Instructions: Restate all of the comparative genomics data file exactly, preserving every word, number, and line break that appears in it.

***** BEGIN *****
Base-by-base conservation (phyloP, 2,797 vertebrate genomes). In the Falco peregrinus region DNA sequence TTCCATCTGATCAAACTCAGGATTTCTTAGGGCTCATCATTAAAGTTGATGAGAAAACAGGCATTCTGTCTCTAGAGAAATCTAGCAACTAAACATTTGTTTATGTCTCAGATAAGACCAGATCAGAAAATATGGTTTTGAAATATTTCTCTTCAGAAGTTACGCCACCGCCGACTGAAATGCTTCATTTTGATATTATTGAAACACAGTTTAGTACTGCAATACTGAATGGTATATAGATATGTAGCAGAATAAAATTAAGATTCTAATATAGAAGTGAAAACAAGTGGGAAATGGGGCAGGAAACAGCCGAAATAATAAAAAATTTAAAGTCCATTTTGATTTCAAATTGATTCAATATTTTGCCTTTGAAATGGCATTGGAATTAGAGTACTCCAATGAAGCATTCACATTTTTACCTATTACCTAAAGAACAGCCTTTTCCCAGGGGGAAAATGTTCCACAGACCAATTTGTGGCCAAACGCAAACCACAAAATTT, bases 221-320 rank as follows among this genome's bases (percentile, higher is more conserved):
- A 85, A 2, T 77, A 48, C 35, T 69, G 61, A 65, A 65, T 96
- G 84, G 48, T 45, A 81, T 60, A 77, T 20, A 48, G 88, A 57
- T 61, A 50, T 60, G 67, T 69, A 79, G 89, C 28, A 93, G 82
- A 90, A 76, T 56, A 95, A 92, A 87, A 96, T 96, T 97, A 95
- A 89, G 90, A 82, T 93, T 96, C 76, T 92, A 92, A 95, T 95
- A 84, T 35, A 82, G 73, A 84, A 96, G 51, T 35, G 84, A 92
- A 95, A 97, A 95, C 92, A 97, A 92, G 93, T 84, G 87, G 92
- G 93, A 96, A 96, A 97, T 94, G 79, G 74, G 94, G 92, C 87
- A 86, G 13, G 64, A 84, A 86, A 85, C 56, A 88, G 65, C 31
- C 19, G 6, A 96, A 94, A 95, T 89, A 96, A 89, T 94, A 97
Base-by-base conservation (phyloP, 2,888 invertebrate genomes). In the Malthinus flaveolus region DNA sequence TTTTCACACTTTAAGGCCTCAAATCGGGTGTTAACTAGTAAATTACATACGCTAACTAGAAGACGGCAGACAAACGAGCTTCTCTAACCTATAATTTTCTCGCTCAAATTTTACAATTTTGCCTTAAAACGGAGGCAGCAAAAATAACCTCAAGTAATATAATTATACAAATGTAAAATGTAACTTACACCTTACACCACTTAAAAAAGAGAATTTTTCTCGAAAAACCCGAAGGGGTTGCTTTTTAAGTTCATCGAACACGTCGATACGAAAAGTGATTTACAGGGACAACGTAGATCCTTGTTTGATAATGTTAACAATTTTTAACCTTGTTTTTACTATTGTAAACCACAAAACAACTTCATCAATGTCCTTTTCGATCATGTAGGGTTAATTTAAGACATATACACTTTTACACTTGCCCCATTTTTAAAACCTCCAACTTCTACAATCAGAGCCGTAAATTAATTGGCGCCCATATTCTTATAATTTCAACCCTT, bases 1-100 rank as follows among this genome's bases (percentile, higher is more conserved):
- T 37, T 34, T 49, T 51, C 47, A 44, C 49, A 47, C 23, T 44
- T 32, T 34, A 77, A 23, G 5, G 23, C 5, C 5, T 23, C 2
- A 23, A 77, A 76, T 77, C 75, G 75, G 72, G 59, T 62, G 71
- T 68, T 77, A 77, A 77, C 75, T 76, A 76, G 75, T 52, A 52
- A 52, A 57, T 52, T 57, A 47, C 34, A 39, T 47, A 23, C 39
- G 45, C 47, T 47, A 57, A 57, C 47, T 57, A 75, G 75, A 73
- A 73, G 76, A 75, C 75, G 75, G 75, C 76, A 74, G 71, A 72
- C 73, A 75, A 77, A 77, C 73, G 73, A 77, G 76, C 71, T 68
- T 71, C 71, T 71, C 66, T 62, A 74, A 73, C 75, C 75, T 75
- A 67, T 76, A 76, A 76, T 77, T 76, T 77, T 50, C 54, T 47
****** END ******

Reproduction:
Base-by-base conservation (phyloP, 2,797 vertebrate genomes). In the Falco peregrinus region DNA sequence TTCCATCTGATCAAACTCAGGATTTCTTAGGGCTCATCATTAAAGTTGATGAGAAAACAGGCATTCTGTCTCTAGAGAAATCTAGCAACTAAACATTTGTTTATGTCTCAGATAAGACCAGATCAGAAAATATGGTTTTGAAATATTTCTCTTCAGAAGTTACGCCACCGCCGACTGAAATGCTTCATTTTGATATTATTGAAACACAGTTTAGTACTGCAATACTGAATGGTATATAGATATGTAGCAGAATAAAATTAAGATTCTAATATAGAAGTGAAAACAAGTGGGAAATGGGGCAGGAAACAGCCGAAATAATAAAAAATTTAAAGTCCATTTTGATTTCAAATTGATTCAATATTTTGCCTTTGAAATGGCATTGGAATTAGAGTACTCCAATGAAGCATTCACATTTTTACCTATTACCTAAAGAACAGCCTTTTCCCAGGGGGAAAATGTTCCACAGACCAATTTGTGGCCAAACGCAAACCACAAAATTT, bases 221-320 rank as follows among this genome's bases (percentile, higher is more conserved):
- A 85, A 2, T 77, A 48, C 35, T 69, G 61, A 65, A 65, T 96
- G 84, G 48, T 45, A 81, T 60, A 77, T 20, A 48, G 88, A 57
- T 61, A 50, T 60, G 67, T 69, A 79, G 89, C 28, A 93, G 82
- A 90, A 76, T 56, A 95, A 92, A 87, A 96, T 96, T 97, A 95
- A 89, G 90, A 82, T 93, T 96, C 76, T 92, A 92, A 95, T 95
- A 84, T 35, A 82, G 73, A 84, A 96, G 51, T 35, G 84, A 92
- A 95, A 97, A 95, C 92, A 97, A 92, G 93, T 84, G 87, G 92
- G 93, A 96, A 96, A 97, T 94, G 79, G 74, G 94, G 92, C 87
- A 86, G 13, G 64, A 84, A 86, A 85, C 56, A 88, G 65, C 31
- C 19, G 6, A 96, A 94, A 95, T 89, A 96, A 89, T 94, A 97
Base-by-base conservation (phyloP, 2,888 invertebrate genomes). In the Malthinus flaveolus region DNA sequence TTTTCACACTTTAAGGCCTCAAATCGGGTGTTAACTAGTAAATTACATACGCTAACTAGAAGACGGCAGACAAACGAGCTTCTCTAACCTATAATTTTCTCGCTCAAATTTTACAATTTTGCCTTAAAACGGAGGCAGCAAAAATAACCTCAAGTAATATAATTATACAAATGTAAAATGTAACTTACACCTTACACCACTTAAAAAAGAGAATTTTTCTCGAAAAACCCGAAGGGGTTGCTTTTTAAGTTCATCGAACACGTCGATACGAAAAGTGATTTACAGGGACAACGTAGATCCTTGTTTGATAATGTTAACAATTTTTAACCTTGTTTTTACTATTGTAAACCACAAAACAACTTCATCAATGTCCTTTTCGATCATGTAGGGTTAATTTAAGACATATACACTTTTACACTTGCCCCATTTTTAAAACCTCCAACTTCTACAATCAGAGCCGTAAATTAATTGGCGCCCATATTCTTATAATTTCAACCCTT, bases 1-100 rank as follows among this genome's bases (percentile, higher is more conserved):
- T 37, T 34, T 49, T 51, C 47, A 44, C 49, A 47, C 23, T 44
- T 32, T 34, A 77, A 23, G 5, G 23, C 5, C 5, T 23, C 2
- A 23, A 77, A 76, T 77, C 75, G 75, G 72, G 59, T 62, G 71
- T 68, T 77, A 77, A 77, C 75, T 76, A 76, G 75, T 52, A 52
- A 52, A 57, T 52, T 57, A 47, C 34, A 39, T 47, A 23, C 39
- G 45, C 47, T 47, A 57, A 57, C 47, T 57, A 75, G 75, A 73
- A 73, G 76, A 75, C 75, G 75, G 75, C 76, A 74, G 71, A 72
- C 73, A 75, A 77, A 77, C 73, G 73, A 77, G 76, C 71, T 68
- T 71, C 71, T 71, C 66, T 62, A 74, A 73, C 75, C 75, T 75
- A 67, T 76, A 76, A 76, T 77, T 76, T 77, T 50, C 54, T 47